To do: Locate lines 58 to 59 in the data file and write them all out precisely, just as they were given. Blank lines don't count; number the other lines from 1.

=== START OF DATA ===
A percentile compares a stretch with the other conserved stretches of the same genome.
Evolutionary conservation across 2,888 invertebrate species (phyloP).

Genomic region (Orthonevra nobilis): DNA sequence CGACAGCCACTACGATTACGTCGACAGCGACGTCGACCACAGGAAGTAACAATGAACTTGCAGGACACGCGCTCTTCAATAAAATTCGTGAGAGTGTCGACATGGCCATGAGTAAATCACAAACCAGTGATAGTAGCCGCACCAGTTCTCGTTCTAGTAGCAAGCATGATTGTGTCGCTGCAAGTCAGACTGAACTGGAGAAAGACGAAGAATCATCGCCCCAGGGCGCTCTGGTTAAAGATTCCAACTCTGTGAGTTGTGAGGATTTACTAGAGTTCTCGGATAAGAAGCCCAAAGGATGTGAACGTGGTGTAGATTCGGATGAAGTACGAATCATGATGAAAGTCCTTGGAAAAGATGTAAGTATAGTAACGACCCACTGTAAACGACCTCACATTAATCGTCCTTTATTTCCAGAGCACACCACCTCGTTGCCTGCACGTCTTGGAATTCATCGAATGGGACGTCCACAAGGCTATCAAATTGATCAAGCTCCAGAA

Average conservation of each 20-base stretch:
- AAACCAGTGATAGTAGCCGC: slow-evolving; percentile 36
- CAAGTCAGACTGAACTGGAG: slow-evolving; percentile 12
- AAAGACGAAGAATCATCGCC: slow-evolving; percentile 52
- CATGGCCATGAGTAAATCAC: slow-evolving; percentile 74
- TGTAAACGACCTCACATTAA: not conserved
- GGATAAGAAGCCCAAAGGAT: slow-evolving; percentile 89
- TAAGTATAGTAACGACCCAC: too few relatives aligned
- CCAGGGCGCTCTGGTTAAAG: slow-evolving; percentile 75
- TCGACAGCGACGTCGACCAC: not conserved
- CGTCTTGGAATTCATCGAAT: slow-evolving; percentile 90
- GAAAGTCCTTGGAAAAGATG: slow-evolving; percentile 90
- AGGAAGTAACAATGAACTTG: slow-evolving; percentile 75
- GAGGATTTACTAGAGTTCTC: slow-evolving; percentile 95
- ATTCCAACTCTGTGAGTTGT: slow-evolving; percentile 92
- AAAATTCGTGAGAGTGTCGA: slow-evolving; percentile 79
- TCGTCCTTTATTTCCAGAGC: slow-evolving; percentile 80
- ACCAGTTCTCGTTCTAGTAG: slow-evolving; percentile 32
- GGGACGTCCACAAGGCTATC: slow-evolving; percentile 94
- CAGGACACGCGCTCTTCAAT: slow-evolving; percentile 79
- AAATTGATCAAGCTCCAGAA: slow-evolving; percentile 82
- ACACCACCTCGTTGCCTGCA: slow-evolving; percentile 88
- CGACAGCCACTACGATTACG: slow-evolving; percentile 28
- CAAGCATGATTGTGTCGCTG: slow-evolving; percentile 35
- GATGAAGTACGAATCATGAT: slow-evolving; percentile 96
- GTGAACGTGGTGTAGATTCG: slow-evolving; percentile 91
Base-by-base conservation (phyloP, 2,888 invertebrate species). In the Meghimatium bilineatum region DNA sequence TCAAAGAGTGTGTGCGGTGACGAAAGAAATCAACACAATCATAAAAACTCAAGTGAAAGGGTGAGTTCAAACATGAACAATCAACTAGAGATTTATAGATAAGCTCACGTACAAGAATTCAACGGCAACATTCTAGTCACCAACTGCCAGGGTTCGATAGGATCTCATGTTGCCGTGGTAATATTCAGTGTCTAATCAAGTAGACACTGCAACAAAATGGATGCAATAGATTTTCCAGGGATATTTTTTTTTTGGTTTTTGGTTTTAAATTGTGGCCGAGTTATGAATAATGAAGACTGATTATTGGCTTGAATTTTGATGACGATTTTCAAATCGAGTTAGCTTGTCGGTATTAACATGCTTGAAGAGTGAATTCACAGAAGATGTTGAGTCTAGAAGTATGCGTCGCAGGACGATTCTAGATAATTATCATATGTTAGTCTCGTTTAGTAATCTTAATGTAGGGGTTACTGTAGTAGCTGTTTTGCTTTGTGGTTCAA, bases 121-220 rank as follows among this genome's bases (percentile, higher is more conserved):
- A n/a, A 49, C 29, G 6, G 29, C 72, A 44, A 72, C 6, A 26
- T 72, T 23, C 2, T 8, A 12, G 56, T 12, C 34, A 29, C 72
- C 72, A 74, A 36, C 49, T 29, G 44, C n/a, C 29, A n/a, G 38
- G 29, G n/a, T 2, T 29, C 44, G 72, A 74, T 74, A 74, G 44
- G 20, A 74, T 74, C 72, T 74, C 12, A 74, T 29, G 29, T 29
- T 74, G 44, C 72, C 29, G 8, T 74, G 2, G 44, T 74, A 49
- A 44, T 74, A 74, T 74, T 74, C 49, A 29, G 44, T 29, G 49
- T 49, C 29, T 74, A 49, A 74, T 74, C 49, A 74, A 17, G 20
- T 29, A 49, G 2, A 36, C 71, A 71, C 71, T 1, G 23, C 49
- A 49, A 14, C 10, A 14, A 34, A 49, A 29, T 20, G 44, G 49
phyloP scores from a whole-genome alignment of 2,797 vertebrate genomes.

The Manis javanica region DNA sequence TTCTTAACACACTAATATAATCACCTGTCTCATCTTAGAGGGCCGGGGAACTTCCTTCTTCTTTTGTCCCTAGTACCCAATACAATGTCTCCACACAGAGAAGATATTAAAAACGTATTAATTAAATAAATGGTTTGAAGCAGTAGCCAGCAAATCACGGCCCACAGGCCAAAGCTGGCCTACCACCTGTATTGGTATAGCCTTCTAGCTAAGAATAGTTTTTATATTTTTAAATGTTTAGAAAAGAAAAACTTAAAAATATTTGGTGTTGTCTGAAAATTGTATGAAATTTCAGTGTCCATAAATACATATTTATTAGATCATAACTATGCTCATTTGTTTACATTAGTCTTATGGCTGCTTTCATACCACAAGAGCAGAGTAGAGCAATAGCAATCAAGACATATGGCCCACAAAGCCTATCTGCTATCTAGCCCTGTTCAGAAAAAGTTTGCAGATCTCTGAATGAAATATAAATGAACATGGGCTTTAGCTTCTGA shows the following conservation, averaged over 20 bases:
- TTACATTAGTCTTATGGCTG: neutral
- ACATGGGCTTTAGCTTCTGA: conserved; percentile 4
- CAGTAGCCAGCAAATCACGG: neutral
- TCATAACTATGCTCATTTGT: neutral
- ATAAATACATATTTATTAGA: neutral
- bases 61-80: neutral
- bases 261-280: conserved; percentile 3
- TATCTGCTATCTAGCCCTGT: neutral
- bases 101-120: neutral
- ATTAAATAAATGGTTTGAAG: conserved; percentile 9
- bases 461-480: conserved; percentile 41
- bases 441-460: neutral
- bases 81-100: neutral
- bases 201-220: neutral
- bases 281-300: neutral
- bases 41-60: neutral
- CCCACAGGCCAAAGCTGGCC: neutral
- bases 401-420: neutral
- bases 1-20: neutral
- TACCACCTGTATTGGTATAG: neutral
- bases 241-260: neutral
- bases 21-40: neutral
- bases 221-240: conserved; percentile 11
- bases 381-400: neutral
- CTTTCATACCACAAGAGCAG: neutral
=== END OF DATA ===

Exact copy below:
- bases 41-60: neutral
- CCCACAGGCCAAAGCTGGCC: neutral